The construction of the Low-Frequency Array (LOFAR) radio telescope is nearly finished. LOFAR is currently being
prepared to run a large variety of science projects for the years to come. LOFAR is a geographically widely distributed
radio telescope consisting of, currently, 41 separate stations, or antenna fields. The majority of stations is situated in the
northern part of the Netherlands. These Dutch stations are complemented by 8 stations in Germany, France, UK and
LOFAR uses a novel design with phased array technology for the antenna fields. It is built to receive sky signals with
frequencies between 10 and 250 MHz, for which is uses two different types of antenna. LOFAR stations produce up to 4
Gb/s of digital data each, which are sent to a central processing facility hosted by the University of Groningen computing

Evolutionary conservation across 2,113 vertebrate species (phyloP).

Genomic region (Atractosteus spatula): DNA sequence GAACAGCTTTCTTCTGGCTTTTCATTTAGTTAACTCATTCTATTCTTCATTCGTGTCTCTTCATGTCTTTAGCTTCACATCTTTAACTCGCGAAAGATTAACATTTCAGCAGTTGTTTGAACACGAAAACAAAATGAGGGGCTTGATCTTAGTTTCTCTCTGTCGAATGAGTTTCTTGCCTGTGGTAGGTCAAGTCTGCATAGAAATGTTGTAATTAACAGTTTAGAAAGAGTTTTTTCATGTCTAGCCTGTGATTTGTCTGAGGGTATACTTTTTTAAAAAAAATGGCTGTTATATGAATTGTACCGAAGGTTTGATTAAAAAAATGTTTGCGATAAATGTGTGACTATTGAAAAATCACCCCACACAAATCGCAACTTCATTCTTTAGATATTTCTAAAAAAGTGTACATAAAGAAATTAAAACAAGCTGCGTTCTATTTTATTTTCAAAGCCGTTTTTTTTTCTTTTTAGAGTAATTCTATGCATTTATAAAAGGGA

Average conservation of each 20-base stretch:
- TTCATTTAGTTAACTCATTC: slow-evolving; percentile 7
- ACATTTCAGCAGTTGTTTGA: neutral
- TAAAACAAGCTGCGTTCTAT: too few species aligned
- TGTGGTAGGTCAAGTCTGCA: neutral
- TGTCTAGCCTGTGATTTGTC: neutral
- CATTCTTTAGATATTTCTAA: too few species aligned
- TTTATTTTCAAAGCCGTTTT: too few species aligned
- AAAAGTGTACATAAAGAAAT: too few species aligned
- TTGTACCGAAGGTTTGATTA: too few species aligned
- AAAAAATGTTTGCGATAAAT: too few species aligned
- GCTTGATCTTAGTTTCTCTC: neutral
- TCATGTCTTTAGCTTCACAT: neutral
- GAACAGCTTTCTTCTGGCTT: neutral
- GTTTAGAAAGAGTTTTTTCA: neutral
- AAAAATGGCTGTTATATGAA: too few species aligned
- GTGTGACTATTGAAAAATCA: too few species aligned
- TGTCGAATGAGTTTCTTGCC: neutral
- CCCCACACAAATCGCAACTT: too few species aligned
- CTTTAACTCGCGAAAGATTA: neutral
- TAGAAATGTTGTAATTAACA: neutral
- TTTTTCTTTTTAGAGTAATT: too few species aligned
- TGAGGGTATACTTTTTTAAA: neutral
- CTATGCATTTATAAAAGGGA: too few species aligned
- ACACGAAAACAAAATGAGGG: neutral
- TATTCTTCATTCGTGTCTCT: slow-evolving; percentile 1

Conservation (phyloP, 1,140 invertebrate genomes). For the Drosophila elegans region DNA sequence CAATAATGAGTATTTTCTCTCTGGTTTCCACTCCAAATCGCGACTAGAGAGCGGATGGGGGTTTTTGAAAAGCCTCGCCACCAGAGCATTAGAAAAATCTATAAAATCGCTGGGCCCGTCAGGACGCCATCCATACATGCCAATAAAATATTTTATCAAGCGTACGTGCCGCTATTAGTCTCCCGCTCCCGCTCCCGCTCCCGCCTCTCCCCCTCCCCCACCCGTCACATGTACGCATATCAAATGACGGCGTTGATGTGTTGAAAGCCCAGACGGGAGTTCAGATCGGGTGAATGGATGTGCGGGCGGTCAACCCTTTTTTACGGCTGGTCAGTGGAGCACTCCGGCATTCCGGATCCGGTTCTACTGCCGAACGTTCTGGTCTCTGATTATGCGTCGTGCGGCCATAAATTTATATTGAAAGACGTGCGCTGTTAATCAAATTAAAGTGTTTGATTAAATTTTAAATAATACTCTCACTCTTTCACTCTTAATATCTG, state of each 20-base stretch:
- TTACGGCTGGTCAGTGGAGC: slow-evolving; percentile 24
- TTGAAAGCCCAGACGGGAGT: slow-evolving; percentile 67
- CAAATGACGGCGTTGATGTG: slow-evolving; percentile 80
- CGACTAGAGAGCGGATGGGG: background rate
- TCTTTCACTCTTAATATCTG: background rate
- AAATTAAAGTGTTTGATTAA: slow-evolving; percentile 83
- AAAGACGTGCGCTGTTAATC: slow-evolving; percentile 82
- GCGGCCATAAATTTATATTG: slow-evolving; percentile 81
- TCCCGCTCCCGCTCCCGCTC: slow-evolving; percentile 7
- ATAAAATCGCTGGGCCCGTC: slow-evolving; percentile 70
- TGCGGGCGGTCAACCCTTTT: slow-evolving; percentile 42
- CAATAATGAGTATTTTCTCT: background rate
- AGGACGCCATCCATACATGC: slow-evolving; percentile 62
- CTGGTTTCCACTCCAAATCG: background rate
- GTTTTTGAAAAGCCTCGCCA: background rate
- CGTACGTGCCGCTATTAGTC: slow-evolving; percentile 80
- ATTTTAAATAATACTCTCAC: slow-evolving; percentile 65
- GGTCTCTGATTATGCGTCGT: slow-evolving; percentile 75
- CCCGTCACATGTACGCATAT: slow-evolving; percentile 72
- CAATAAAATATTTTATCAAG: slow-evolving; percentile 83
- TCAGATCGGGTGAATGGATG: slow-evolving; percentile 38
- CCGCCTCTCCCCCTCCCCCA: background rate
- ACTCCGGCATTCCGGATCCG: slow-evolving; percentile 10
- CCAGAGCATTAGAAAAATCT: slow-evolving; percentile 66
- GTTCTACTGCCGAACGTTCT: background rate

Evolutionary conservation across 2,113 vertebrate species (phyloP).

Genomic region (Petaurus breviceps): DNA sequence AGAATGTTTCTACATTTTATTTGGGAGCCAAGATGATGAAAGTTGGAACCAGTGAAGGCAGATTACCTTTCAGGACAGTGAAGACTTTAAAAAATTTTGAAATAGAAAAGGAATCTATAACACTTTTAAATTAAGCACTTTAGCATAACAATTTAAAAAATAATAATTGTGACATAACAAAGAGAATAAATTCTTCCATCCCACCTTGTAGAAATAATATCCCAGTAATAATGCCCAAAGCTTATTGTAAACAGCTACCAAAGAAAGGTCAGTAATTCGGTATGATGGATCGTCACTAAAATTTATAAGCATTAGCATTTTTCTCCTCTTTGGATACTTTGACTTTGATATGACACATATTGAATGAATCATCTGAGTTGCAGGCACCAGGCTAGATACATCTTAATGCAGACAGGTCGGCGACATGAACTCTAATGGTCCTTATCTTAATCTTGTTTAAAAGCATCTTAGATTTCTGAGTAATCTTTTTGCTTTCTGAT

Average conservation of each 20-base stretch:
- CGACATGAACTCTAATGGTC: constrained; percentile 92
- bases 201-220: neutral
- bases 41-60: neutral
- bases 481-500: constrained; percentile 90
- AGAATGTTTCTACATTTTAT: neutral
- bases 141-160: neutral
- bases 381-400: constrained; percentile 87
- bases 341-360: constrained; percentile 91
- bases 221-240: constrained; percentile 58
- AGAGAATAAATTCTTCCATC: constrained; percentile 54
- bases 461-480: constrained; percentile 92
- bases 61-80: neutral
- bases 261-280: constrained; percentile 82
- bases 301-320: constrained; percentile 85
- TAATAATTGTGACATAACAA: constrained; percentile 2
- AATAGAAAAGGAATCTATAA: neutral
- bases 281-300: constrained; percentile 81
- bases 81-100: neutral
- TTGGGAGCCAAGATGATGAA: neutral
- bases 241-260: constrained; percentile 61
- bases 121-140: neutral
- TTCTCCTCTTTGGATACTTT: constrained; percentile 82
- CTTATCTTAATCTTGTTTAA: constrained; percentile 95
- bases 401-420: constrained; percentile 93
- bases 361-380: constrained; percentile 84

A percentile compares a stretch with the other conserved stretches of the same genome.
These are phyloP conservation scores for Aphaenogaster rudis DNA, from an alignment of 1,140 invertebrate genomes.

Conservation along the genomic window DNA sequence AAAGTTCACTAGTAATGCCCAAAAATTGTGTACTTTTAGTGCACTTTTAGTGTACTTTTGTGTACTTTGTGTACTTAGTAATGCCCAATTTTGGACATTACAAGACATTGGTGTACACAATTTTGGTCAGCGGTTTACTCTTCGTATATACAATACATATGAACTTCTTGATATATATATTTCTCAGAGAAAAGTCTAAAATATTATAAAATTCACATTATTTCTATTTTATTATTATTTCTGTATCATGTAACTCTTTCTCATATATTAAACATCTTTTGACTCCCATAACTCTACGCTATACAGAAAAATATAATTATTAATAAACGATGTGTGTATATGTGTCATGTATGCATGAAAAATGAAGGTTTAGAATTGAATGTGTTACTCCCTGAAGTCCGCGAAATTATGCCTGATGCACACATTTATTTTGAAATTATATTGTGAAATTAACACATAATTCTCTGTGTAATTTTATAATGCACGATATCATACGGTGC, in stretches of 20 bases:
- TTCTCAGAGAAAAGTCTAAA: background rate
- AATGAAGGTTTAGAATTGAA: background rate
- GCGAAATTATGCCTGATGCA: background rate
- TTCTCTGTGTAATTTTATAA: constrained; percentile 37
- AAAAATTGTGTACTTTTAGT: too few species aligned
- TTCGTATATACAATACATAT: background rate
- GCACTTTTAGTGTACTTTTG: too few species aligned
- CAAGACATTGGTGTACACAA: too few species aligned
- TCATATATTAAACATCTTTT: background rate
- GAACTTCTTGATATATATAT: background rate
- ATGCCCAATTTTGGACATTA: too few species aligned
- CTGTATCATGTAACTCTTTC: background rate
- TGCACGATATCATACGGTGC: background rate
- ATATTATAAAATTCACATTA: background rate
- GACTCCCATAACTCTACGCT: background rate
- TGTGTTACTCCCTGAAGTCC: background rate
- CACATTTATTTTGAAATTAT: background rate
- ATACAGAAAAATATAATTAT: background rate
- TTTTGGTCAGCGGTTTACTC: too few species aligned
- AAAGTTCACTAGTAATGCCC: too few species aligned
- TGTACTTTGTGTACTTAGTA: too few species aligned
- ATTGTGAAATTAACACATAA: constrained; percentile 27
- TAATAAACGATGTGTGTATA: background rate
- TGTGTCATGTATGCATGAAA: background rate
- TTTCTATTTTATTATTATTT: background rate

center, CIT. There the data streams are combined and processed to produce astronomically meaningful data. The
processed data is archived in several large datacenters and made available to end-users.
LOFAR produces science for radio pulsar studies, cosmic ray studies, sensitive wide-field imaging and many other
applications. Much of the flexibility of LOFAR has been made possible by the abundant use of software and general
purpose programmable hardware in its design.
The versatility and geographical spread of the telescope stations and its resources leads to fascinating challenges in
operations and maintenance. In this presentation I will present the operational concepts and challenges of the LOFAR
telescope, and the solutions the LOFAR team has created for these.